Facts about Spiny Lobster, "Scientific name for Spiny Lobster is Panulirus interruptus". The Spiny Lobster is one among the 60 varieties of achelate crustaceans, which comes from the Palinuridae family. The Spiny Lobster are also called as the Langouste Lobster or Rock lobsters, and the Spiny Lobster are largely found in New Zealand, Australia, The Bahamas and South Africa. Occasionally, these lobsters are also called as sea crayfish, crayfish, or craw-fish. The Spiny Lobster can be seen in approximately all warm oceans, as well as the Mediterranean Sea and the Caribbean Sea, but they are particularly widespread in South Africa and in Australasia, where they are commonly called as sea crayfish or crayfish. The Spiny lobster is safe to eat and they are an economically important food resource. The Spiny Lobster are the major food export of the Bahamas.
The Spiny lobster can be easily differentiated from true lobsters through their elongated, thick, thorny antenna, through the lack of claws on the initial four pairs of walking legs. However, the female Spiny Lobsters boast a small claw on their fifth pair and by a principally focused larval stage called phyllosoma. True lobsters boast much smaller head and claws on their primary three pairs of legs, with the initial being mostly enlarged.
Characteristically, the Spiny lobster has a somewhat compressed carapace, missing any lateral edges. Their antenna is short of a scaphocerite, the compressed exopod of the antenna. This is combined to the epistome, which is a plate between the Spiny Lobster labrum and the basis of their antenna. The flagellum, over the antenna, is fat, tapering and extremely long. The ambulatory legs of the Spiny Lobster end in chelae or claws.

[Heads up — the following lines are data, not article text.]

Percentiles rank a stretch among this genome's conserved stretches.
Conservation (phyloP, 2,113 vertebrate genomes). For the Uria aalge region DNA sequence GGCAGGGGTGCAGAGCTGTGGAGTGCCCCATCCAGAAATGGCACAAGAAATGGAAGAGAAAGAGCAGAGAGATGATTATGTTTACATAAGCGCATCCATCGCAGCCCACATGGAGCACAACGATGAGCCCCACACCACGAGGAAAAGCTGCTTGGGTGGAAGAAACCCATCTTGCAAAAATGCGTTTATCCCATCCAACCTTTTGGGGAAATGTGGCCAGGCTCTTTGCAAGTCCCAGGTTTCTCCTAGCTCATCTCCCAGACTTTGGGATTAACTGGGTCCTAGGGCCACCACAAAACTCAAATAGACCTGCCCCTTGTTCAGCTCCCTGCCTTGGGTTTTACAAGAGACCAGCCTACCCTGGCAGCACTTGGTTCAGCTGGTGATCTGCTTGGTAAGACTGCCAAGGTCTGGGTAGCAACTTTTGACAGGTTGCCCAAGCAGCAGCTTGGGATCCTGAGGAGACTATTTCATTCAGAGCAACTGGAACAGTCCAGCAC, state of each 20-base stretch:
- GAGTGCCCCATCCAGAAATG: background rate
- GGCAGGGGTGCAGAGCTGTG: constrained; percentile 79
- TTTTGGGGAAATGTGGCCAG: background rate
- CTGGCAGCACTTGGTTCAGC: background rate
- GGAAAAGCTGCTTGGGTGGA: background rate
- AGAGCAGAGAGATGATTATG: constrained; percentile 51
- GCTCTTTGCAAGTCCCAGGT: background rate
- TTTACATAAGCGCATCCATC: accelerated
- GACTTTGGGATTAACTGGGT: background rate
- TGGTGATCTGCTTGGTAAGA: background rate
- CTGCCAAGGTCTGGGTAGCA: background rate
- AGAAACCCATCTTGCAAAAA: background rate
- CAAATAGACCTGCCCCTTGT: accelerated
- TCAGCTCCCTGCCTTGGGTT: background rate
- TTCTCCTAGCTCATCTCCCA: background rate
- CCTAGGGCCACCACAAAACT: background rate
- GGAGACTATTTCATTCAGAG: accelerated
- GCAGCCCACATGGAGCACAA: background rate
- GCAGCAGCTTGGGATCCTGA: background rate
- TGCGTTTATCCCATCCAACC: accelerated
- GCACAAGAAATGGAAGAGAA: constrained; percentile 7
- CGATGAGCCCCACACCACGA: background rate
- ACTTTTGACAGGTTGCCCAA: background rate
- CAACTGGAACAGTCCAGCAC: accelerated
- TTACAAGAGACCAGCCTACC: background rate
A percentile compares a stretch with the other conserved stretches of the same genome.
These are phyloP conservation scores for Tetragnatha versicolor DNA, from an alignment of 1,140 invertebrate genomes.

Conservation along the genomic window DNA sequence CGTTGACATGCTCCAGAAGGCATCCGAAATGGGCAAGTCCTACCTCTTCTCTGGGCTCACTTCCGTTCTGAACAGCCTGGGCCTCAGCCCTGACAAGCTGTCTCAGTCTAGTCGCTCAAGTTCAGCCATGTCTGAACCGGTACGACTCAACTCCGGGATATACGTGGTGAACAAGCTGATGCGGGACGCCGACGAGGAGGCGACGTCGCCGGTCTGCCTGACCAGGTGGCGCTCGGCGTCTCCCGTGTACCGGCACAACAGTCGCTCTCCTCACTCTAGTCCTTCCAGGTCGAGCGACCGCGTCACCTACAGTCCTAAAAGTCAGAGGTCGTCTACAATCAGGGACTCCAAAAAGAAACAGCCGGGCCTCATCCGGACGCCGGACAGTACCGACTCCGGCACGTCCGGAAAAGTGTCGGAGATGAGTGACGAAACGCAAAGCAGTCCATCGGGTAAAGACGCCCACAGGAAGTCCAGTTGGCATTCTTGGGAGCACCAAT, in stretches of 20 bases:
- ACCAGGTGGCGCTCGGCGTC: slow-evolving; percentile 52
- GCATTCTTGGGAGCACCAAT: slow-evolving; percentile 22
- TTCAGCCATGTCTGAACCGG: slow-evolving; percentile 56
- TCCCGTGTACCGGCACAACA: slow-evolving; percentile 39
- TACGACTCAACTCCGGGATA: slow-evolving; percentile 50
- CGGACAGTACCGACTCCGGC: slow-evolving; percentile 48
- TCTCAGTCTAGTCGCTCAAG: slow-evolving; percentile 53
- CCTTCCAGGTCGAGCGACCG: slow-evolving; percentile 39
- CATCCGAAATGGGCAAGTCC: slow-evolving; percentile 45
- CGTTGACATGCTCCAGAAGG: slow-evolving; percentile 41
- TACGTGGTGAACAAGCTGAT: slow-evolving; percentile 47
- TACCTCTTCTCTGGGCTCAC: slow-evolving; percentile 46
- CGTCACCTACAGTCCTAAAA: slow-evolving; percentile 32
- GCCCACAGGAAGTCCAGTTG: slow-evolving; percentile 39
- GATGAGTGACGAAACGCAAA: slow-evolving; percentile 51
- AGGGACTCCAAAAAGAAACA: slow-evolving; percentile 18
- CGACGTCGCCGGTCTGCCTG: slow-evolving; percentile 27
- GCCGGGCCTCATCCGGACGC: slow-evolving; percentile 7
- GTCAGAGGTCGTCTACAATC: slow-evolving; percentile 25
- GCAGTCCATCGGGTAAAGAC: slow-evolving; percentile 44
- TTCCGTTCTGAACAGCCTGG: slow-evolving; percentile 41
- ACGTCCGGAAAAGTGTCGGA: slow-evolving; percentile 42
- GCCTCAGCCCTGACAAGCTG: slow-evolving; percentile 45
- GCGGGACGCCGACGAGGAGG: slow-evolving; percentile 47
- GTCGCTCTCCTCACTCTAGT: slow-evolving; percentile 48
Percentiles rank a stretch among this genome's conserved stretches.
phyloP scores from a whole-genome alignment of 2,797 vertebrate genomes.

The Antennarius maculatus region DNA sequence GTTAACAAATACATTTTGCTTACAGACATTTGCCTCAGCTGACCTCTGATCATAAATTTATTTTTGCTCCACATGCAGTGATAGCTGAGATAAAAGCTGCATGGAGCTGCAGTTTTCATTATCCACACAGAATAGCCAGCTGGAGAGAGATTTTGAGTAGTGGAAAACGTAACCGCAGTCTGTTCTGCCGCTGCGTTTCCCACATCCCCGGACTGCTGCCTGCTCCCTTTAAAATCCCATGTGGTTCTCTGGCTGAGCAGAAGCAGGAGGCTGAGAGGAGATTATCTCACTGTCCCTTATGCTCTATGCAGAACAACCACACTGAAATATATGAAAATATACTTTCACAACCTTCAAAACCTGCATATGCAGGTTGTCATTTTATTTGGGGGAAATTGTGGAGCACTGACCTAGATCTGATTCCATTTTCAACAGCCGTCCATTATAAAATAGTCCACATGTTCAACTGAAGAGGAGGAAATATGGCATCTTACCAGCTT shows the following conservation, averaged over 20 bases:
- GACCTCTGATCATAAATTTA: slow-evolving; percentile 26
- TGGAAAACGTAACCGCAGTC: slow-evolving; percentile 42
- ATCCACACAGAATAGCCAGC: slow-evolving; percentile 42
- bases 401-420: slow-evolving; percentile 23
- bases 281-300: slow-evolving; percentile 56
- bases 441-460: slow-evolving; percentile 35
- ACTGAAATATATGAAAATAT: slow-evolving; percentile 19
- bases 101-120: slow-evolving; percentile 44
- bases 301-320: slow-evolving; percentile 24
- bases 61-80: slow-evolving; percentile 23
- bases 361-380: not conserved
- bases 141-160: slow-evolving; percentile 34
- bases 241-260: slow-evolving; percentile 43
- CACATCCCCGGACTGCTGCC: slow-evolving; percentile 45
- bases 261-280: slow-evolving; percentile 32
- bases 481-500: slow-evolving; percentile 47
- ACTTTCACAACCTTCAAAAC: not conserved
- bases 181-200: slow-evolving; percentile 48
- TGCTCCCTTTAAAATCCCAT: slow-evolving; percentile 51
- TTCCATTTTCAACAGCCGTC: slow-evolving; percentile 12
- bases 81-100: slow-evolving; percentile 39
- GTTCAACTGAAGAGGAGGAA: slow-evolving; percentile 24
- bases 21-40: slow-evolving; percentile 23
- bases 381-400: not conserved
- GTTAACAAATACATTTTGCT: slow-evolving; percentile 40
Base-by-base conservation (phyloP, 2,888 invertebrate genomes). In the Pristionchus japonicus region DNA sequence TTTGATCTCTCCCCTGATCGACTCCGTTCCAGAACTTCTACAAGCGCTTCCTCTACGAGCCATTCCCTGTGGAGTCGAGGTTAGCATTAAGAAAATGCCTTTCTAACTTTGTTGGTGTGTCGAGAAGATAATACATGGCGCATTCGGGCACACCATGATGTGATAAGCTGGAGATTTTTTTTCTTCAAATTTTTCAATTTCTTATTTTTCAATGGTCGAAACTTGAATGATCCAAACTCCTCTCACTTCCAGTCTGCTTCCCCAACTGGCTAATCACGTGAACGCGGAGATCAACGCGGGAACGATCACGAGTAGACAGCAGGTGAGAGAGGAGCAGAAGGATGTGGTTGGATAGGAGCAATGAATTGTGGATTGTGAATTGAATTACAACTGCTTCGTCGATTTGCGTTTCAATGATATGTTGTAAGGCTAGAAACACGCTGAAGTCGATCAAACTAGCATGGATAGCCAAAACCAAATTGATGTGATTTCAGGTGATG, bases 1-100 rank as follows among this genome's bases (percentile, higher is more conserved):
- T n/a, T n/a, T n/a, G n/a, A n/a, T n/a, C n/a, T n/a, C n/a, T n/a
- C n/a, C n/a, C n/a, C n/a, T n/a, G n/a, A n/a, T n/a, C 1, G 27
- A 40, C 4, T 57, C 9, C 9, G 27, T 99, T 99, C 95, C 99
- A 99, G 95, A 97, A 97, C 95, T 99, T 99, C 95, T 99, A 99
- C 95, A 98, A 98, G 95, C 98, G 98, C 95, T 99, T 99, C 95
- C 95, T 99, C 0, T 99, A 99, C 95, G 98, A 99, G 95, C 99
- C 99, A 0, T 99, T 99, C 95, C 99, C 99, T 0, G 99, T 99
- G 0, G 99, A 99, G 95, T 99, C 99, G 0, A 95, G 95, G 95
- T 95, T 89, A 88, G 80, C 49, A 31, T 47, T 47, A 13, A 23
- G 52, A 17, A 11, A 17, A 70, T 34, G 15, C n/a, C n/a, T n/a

The Spiny Lobsters use to make rasping sounds to prevent predators. The sound is made by frictional vibrations through slipping and sticking, like rubber materials descending against hard surfaces. Though many insects employ frictional vibration mechanisms to make a sound, this particular audio mechanism of the Spiny Lobster is distinctive in the animal kingdom. Notably, the system does not count on the rigidity of the exoskeleton, as several other arthropod noises do, signifying that the the Spiny Lobsters can keep on to make the deterrent sounds even during the period after a molt while they are most susceptible.
The Spiny Lobster mostly feeds on clams, snails, sea urchins and crabs.
Mostly, the Spiny Lobster prefers to live in coral reefs and crevices of rocks, only rarely venturing out at nighttime to look for food. Occasionally, the Spiny Lobster travel in extremely large groups in extended files of lobsters across the sea ground. The length of these lineups may be in excess of 50 lobsters. The Spiny Lobster navigate by making use of the smell and flavor of natural matter in the water that vary in dissimilar parts of the sea. They are also capable of navigating by detecting the magnetic field of the earth. The Spiny Lobster keep jointly in contact, using their elongated antenna. Prospective predators may be discouraged from eating these lobsters by a loud scream made by their antenna by rubbing against a soft part of their exoskeleton. Usually, the Spiny Lobsters show social habit by moving and living collectively. However, some healthy lobsters diverge from contaminated ones leaving the unhealthy lobsters to take care of themselves.
Image by Jarek Tuszynski / CC-BY-SA-3.0 & GDFL [CC BY-SA 3.0 (http://creativecommons.org/licenses/by-sa/3.0) or GFDL (http://www.gnu.org/copyleft/fdl.html)]